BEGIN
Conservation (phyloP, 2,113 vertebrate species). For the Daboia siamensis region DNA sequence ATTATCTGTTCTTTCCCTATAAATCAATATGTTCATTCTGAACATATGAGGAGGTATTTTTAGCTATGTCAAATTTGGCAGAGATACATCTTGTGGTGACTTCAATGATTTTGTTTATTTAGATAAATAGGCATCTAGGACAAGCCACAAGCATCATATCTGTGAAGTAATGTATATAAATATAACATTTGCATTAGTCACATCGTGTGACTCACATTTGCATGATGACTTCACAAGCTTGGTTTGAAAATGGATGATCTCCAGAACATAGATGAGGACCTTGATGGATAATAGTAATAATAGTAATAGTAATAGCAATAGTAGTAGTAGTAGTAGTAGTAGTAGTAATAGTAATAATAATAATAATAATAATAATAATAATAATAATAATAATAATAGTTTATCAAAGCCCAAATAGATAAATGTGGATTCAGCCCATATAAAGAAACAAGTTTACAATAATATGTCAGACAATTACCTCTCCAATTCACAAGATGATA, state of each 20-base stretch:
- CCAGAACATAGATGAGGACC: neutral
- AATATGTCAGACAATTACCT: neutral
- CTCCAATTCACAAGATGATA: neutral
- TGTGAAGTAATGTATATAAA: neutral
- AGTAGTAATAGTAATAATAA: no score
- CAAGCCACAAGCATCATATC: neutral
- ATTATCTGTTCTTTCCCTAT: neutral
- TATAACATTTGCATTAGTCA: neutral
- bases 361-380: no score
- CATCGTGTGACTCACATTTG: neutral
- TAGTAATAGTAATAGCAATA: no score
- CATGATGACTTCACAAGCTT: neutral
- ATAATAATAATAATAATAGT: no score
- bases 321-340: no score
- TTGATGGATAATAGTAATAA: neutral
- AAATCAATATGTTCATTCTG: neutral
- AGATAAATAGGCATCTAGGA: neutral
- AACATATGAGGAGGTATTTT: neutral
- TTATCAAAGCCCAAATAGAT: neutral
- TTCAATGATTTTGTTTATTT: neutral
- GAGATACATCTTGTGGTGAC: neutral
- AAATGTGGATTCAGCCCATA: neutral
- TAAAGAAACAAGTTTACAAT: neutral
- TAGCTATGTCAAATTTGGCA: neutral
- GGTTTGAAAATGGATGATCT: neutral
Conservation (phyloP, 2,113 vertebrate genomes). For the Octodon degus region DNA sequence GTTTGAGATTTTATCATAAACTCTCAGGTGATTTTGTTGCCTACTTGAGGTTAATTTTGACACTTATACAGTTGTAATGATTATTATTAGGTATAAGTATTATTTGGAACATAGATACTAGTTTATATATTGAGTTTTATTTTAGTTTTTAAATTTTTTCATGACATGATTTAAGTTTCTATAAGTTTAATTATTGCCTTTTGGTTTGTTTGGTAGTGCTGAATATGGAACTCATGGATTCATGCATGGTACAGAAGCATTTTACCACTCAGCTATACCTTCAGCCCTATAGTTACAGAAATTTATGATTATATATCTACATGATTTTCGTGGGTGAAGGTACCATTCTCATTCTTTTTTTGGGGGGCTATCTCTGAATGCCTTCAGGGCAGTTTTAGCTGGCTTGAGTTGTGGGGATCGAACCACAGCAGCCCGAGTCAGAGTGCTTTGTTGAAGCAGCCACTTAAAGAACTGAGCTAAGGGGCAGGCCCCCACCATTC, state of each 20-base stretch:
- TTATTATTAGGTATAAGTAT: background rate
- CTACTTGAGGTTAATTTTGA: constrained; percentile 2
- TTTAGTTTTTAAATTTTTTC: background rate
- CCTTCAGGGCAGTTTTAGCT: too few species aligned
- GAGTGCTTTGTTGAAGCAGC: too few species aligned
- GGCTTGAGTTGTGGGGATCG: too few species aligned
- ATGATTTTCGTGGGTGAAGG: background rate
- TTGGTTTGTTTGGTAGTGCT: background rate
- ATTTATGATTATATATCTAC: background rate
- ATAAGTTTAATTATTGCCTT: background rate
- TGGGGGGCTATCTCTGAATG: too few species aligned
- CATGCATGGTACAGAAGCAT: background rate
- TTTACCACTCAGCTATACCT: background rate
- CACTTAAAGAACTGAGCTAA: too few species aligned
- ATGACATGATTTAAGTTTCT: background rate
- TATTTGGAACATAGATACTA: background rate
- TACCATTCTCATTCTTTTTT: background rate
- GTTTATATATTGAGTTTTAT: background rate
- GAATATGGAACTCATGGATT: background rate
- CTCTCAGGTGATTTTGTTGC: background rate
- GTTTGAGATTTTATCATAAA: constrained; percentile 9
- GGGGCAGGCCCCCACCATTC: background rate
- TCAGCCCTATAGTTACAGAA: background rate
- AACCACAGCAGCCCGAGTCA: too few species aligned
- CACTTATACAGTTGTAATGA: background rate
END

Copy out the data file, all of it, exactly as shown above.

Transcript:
Conservation (phyloP, 2,113 vertebrate species). For the Daboia siamensis region DNA sequence ATTATCTGTTCTTTCCCTATAAATCAATATGTTCATTCTGAACATATGAGGAGGTATTTTTAGCTATGTCAAATTTGGCAGAGATACATCTTGTGGTGACTTCAATGATTTTGTTTATTTAGATAAATAGGCATCTAGGACAAGCCACAAGCATCATATCTGTGAAGTAATGTATATAAATATAACATTTGCATTAGTCACATCGTGTGACTCACATTTGCATGATGACTTCACAAGCTTGGTTTGAAAATGGATGATCTCCAGAACATAGATGAGGACCTTGATGGATAATAGTAATAATAGTAATAGTAATAGCAATAGTAGTAGTAGTAGTAGTAGTAGTAGTAATAGTAATAATAATAATAATAATAATAATAATAATAATAATAATAATAATAGTTTATCAAAGCCCAAATAGATAAATGTGGATTCAGCCCATATAAAGAAACAAGTTTACAATAATATGTCAGACAATTACCTCTCCAATTCACAAGATGATA, state of each 20-base stretch:
- CCAGAACATAGATGAGGACC: neutral
- AATATGTCAGACAATTACCT: neutral
- CTCCAATTCACAAGATGATA: neutral
- TGTGAAGTAATGTATATAAA: neutral
- AGTAGTAATAGTAATAATAA: no score
- CAAGCCACAAGCATCATATC: neutral
- ATTATCTGTTCTTTCCCTAT: neutral
- TATAACATTTGCATTAGTCA: neutral
- bases 361-380: no score
- CATCGTGTGACTCACATTTG: neutral
- TAGTAATAGTAATAGCAATA: no score
- CATGATGACTTCACAAGCTT: neutral
- ATAATAATAATAATAATAGT: no score
- bases 321-340: no score
- TTGATGGATAATAGTAATAA: neutral
- AAATCAATATGTTCATTCTG: neutral
- AGATAAATAGGCATCTAGGA: neutral
- AACATATGAGGAGGTATTTT: neutral
- TTATCAAAGCCCAAATAGAT: neutral
- TTCAATGATTTTGTTTATTT: neutral
- GAGATACATCTTGTGGTGAC: neutral
- AAATGTGGATTCAGCCCATA: neutral
- TAAAGAAACAAGTTTACAAT: neutral
- TAGCTATGTCAAATTTGGCA: neutral
- GGTTTGAAAATGGATGATCT: neutral
Conservation (phyloP, 2,113 vertebrate genomes). For the Octodon degus region DNA sequence GTTTGAGATTTTATCATAAACTCTCAGGTGATTTTGTTGCCTACTTGAGGTTAATTTTGACACTTATACAGTTGTAATGATTATTATTAGGTATAAGTATTATTTGGAACATAGATACTAGTTTATATATTGAGTTTTATTTTAGTTTTTAAATTTTTTCATGACATGATTTAAGTTTCTATAAGTTTAATTATTGCCTTTTGGTTTGTTTGGTAGTGCTGAATATGGAACTCATGGATTCATGCATGGTACAGAAGCATTTTACCACTCAGCTATACCTTCAGCCCTATAGTTACAGAAATTTATGATTATATATCTACATGATTTTCGTGGGTGAAGGTACCATTCTCATTCTTTTTTTGGGGGGCTATCTCTGAATGCCTTCAGGGCAGTTTTAGCTGGCTTGAGTTGTGGGGATCGAACCACAGCAGCCCGAGTCAGAGTGCTTTGTTGAAGCAGCCACTTAAAGAACTGAGCTAAGGGGCAGGCCCCCACCATTC, state of each 20-base stretch:
- TTATTATTAGGTATAAGTAT: background rate
- CTACTTGAGGTTAATTTTGA: constrained; percentile 2
- TTTAGTTTTTAAATTTTTTC: background rate
- CCTTCAGGGCAGTTTTAGCT: too few species aligned
- GAGTGCTTTGTTGAAGCAGC: too few species aligned
- GGCTTGAGTTGTGGGGATCG: too few species aligned
- ATGATTTTCGTGGGTGAAGG: background rate
- TTGGTTTGTTTGGTAGTGCT: background rate
- ATTTATGATTATATATCTAC: background rate
- ATAAGTTTAATTATTGCCTT: background rate
- TGGGGGGCTATCTCTGAATG: too few species aligned
- CATGCATGGTACAGAAGCAT: background rate
- TTTACCACTCAGCTATACCT: background rate
- CACTTAAAGAACTGAGCTAA: too few species aligned
- ATGACATGATTTAAGTTTCT: background rate
- TATTTGGAACATAGATACTA: background rate
- TACCATTCTCATTCTTTTTT: background rate
- GTTTATATATTGAGTTTTAT: background rate
- GAATATGGAACTCATGGATT: background rate
- CTCTCAGGTGATTTTGTTGC: background rate
- GTTTGAGATTTTATCATAAA: constrained; percentile 9
- GGGGCAGGCCCCCACCATTC: background rate
- TCAGCCCTATAGTTACAGAA: background rate
- AACCACAGCAGCCCGAGTCA: too few species aligned
- CACTTATACAGTTGTAATGA: background rate